Wisconsin Conservative Talk Show Host Charlie Sykes Ends 23-Year Run

Fox Business

MILWAUKEE (AP) — A leading voice in conservative radio who helped promoted the Republican political agenda in Wisconsin but was outspoken in opposing Donald Trump, retired from his popular radio show Monday.

Milwaukee talk radio host Charlie Sykes said his decision to end a 23-year run at WTMJ-AM was made before his opposition to Trump garnered national attention. Sykes, a Republican commentator, author and radio host, embarrassed Trump during an on-air interview before Wisconsin's primary when Trump admitted not knowing Sykes was a leader in the "#NeverTrump" movement.

Sykes recently told National Public Radio's Michel Martin that his resistance to Trump drew a level of public vitriol he had never experienced.

"There would be nights when I would appear on a cable show and open up my Twitter feed, and there would be 500, 600, 700 reactions. And to say that, you know, many of them were intense is putting it mildly. The level of blowback, I think, that people got, the level of anger was something not totally unprecedented, but it's just I think in tone and volume was something that I had never seen before," Sykes said on All Things Considered.

U.S. House Speaker Paul Ryan was among those bidding adieu to Sykes Monday on the air. Ryan, from Janesville, Wisconsin, credited Sykes with challenging what Ryan called a liberal-leaning media.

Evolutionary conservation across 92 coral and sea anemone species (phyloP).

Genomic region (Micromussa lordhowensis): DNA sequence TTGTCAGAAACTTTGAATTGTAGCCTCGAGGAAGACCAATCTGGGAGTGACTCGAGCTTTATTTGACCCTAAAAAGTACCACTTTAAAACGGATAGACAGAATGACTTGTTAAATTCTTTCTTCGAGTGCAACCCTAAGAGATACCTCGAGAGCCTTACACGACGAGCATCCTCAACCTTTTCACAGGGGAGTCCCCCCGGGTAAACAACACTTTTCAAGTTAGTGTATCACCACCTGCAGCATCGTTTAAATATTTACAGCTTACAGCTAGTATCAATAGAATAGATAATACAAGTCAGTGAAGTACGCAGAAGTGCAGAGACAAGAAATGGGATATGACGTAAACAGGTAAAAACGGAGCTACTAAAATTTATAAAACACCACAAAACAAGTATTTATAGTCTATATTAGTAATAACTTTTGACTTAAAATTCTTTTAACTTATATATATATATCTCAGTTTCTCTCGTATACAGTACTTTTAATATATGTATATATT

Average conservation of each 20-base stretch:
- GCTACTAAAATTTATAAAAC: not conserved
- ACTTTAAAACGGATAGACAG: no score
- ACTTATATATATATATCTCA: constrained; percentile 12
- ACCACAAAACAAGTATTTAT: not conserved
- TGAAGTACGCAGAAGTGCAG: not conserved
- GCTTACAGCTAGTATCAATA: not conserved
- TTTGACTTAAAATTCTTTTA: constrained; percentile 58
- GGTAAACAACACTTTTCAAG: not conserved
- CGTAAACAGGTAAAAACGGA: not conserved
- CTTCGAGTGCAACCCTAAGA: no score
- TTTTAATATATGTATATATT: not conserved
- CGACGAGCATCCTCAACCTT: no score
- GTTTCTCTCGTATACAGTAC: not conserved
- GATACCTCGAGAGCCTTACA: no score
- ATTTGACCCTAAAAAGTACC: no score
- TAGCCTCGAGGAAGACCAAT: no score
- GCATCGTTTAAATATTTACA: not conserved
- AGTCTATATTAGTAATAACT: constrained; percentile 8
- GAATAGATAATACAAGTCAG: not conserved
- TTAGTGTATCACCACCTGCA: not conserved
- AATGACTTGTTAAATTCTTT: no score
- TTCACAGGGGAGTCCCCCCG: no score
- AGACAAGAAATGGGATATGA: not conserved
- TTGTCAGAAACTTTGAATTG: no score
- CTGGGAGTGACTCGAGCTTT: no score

"The left had arguably a monopoly on information through the media. There was really no one challenging the premise of what was being fed in Wisconsin," Ryan said.

"You smashed that model. You crushed it and helped bring a disinfectant into our political system in Wisconsin that gave rise to what I would call truth. That gave rise to classic conservatism. That gave voice and audience and space and oxygen to the likes of myself, Ron Johnson, Scott Walker," Ryan said.

Johnson last month won a second term as Wisconsin's Republican U.S. senator. Walker has been the state's governor since 2011.

Sykes said he regrets not drawing the line more strongly against conspiracy theorists and "crackpots" on the right.

"It's the crazy uncle at Thanksgiving, and we'll just, you know, give him another gin and tonic and ignore him?" Sykes said.

If left to do it over, Sykes said he would encourage more dialogue and debate to discourage the polarization of "binary politics."

Some Democrats are glad his show is ending.

Scot Ross, executive director of the liberal issue advocacy organization, One Wisconsin Now, said Sykes has used his show to degrade political discourse in Wisconsin.

"(He has used) his time on the public airwaves to attack those less powerful, undermine reasonable public discourse and promote his favored Republican politicians and their agendas," Ross said in a statement.

Sykes said he made his decision to leave his mid-morning show more than a year ago in order to spend more time writing, traveling and being with his family. His father died at age 63, so he had anticipated retiring in 2016 when he turned 62, Sykes said.

Former Wisconsin Gov. Tommy Thompson, who served at U.S. Health and Human Services secretary under President George W. Bush, also thanked Sykes for advocating Republican causes.

Sykes, a political contributor to MSNBC, has written eight books with a ninth in the works titled "How the Right Lost Its Mind."

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